And guess who runs that planning department? The same man that de Blasio picked as co-chair of his transition team, Carl Weisbrod. Weisbrod is a walking embodiment of how this city is run—the perfect fusion of the public and private sectors working together for the enrichment of the so-called FIRE sector, as in Finance, Insurance, and Real Estate. Weisbrod—“anything but the kind of development-averse, ivory-tower technocrat de Blasio might have chosen [but a] real-estate man through and through,” as Steve Cuozzo put it in the New York Post, as if that’s a good thing—ran the 42nd St/Times Square redevelopment project (itself part of the long-term scheme to push midtown westwards, which Bob wrote extensively about). He then moved on to head the Economic Development Corp., a totally opaque body with the power to condemn and subsidize, that is responsible for things like the South Street Seaport in the 1980s (via its predecessor organization, the Public Development Corporation, which Weisbrod also worked for) and the current upscaling of downtown Brooklyn and western Queens (meaning the area all around us here). And from there he went on to run Trinity Church’s real estate portfolio—something that has nothing to do with a spiritual mission, because it’s one of the largest landowners in Manhattan. So that’s the guy who’s going to have a big hand in running the housing policy for the latest pwogwessive hope.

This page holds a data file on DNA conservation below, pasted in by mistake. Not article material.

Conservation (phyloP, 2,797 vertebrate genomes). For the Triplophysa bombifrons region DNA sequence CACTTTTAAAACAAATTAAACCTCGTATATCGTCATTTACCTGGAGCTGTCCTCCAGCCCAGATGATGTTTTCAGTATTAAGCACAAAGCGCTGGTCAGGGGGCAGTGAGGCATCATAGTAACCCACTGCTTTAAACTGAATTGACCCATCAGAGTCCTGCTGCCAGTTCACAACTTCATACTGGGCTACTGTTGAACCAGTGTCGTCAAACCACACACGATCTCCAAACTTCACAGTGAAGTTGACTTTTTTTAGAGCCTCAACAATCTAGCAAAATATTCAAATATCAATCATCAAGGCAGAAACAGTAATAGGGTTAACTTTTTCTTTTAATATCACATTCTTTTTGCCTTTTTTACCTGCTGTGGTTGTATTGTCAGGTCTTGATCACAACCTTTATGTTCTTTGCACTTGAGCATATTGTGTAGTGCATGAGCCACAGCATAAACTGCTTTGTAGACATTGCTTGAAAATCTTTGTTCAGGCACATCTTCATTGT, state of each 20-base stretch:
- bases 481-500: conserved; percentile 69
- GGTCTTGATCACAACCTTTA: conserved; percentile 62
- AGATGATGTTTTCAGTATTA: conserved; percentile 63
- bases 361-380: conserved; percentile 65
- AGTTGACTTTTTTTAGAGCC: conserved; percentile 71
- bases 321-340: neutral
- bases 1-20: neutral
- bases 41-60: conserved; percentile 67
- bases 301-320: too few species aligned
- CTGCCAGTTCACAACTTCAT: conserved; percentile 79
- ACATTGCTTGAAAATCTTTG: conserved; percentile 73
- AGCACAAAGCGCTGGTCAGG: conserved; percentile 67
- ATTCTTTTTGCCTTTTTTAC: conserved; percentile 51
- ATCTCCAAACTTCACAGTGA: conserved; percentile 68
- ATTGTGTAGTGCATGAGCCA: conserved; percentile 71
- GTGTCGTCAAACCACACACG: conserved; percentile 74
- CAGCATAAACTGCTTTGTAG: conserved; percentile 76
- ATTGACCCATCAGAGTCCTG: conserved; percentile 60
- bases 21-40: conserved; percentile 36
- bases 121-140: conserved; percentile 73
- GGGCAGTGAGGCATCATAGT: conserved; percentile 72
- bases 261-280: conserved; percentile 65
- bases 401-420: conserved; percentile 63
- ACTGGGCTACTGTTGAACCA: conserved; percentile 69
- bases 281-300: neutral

Oh, and Steven Spinola, head of the Real Estate Board of New York, pronounced de Blasio’s scheme “realistic.” The Times described REBNY as “an influential real estate group,” which is only slightly more pointed than describing the NRA as a club for hunting enthusiasts.
Ok, enough of my Bob Fitch imitation—time to introduce Ruth Wilson Gilmore. Ruthie is a professor of Earth and Environmental Sciences and American Studies at the CUNY grad center. Her most famous book is Golden Gulag: Prisons, Surplus, Crisis, and Opposition in Globalizing California. She was a founding member of Critical Resistance and other organizations whose aim is to undo the imprisonment boom.
Bob used to describe the string of prisons that the father of our present miserable governor had built upstate as The Cuomo Archipelago. After all, when you create a city as profoundly unequal as this one, where the idea of economic development has been decades of squeezing out manufacturing jobs and replacing them with a few high-paying positions in finance and other elite services, and low-paying jobs like bootblacks and nannies for the rest—or for the most unlucky, prison. So here is Ruthie Wilson Gilmore to tell us about “Mass Incarceration, Deportation, Stop and Frisk: The Urban Ecology of the Prison-Industrial Complex.”